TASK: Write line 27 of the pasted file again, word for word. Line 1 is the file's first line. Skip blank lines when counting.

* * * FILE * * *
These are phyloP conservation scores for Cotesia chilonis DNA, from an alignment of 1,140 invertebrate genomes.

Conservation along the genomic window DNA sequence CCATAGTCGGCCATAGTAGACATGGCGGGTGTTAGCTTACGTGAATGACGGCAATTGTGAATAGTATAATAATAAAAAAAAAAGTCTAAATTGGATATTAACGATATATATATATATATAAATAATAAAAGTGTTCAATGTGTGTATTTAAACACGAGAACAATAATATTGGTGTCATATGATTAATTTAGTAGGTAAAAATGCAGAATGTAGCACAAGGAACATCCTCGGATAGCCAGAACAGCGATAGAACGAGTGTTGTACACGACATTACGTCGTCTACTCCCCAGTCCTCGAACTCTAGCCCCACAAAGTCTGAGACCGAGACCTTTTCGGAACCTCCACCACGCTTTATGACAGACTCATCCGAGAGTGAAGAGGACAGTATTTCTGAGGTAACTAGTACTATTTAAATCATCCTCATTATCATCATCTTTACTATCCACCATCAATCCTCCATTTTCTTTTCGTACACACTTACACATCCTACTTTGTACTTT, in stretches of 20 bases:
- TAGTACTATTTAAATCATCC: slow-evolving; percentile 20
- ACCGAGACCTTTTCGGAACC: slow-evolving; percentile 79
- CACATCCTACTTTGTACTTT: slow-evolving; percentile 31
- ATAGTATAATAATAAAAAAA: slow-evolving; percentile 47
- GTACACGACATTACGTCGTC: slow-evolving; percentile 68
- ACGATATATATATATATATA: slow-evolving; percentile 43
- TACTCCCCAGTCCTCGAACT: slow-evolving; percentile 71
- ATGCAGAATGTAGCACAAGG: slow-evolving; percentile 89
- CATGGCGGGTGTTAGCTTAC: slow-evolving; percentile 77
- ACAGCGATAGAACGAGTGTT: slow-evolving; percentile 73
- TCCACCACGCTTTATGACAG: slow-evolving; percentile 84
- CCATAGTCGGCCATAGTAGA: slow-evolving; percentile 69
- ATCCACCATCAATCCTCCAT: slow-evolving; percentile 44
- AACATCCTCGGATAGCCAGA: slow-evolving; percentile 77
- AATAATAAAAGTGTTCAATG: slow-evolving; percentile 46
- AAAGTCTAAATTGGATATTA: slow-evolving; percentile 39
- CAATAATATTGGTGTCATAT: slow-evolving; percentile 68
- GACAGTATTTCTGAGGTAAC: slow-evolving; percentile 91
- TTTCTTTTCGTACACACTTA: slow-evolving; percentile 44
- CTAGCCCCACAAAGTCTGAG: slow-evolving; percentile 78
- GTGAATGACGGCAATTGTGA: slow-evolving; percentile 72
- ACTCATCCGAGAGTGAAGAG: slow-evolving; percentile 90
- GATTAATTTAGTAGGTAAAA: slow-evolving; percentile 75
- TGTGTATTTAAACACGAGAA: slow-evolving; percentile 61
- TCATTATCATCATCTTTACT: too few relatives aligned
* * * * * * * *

- TCATTATCATCATCTTTACT: too few relatives aligned